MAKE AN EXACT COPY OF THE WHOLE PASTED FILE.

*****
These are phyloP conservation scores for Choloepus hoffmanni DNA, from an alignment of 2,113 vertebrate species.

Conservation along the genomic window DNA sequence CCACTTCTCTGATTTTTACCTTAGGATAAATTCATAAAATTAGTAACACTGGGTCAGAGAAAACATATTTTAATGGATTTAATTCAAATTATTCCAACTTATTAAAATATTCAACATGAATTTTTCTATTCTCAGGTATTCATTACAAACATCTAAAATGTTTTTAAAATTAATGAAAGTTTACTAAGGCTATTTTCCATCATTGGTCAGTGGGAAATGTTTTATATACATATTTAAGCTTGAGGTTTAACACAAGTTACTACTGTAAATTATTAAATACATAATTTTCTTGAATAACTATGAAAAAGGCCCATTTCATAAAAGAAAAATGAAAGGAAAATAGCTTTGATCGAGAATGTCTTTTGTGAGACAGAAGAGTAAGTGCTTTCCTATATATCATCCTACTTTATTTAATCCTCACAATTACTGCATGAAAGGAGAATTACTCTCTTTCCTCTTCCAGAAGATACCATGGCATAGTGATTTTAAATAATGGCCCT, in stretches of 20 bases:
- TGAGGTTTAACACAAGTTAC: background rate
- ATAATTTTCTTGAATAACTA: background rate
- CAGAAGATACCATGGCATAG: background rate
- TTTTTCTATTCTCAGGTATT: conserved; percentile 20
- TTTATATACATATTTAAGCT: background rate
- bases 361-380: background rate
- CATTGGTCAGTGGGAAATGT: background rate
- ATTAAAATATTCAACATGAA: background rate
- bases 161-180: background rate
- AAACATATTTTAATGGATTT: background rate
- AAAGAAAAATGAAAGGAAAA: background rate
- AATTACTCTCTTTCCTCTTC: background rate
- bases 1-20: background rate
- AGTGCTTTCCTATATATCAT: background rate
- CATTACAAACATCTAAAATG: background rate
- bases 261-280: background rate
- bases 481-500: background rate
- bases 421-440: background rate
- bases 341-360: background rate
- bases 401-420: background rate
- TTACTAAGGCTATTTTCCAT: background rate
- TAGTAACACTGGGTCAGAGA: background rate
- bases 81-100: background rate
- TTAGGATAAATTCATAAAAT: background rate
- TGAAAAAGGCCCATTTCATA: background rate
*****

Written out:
These are phyloP conservation scores for Choloepus hoffmanni DNA, from an alignment of 2,113 vertebrate species.

Conservation along the genomic window DNA sequence CCACTTCTCTGATTTTTACCTTAGGATAAATTCATAAAATTAGTAACACTGGGTCAGAGAAAACATATTTTAATGGATTTAATTCAAATTATTCCAACTTATTAAAATATTCAACATGAATTTTTCTATTCTCAGGTATTCATTACAAACATCTAAAATGTTTTTAAAATTAATGAAAGTTTACTAAGGCTATTTTCCATCATTGGTCAGTGGGAAATGTTTTATATACATATTTAAGCTTGAGGTTTAACACAAGTTACTACTGTAAATTATTAAATACATAATTTTCTTGAATAACTATGAAAAAGGCCCATTTCATAAAAGAAAAATGAAAGGAAAATAGCTTTGATCGAGAATGTCTTTTGTGAGACAGAAGAGTAAGTGCTTTCCTATATATCATCCTACTTTATTTAATCCTCACAATTACTGCATGAAAGGAGAATTACTCTCTTTCCTCTTCCAGAAGATACCATGGCATAGTGATTTTAAATAATGGCCCT, in stretches of 20 bases:
- TGAGGTTTAACACAAGTTAC: background rate
- ATAATTTTCTTGAATAACTA: background rate
- CAGAAGATACCATGGCATAG: background rate
- TTTTTCTATTCTCAGGTATT: conserved; percentile 20
- TTTATATACATATTTAAGCT: background rate
- bases 361-380: background rate
- CATTGGTCAGTGGGAAATGT: background rate
- ATTAAAATATTCAACATGAA: background rate
- bases 161-180: background rate
- AAACATATTTTAATGGATTT: background rate
- AAAGAAAAATGAAAGGAAAA: background rate
- AATTACTCTCTTTCCTCTTC: background rate
- bases 1-20: background rate
- AGTGCTTTCCTATATATCAT: background rate
- CATTACAAACATCTAAAATG: background rate
- bases 261-280: background rate
- bases 481-500: background rate
- bases 421-440: background rate
- bases 341-360: background rate
- bases 401-420: background rate
- TTACTAAGGCTATTTTCCAT: background rate
- TAGTAACACTGGGTCAGAGA: background rate
- bases 81-100: background rate
- TTAGGATAAATTCATAAAAT: background rate
- TGAAAAAGGCCCATTTCATA: background rate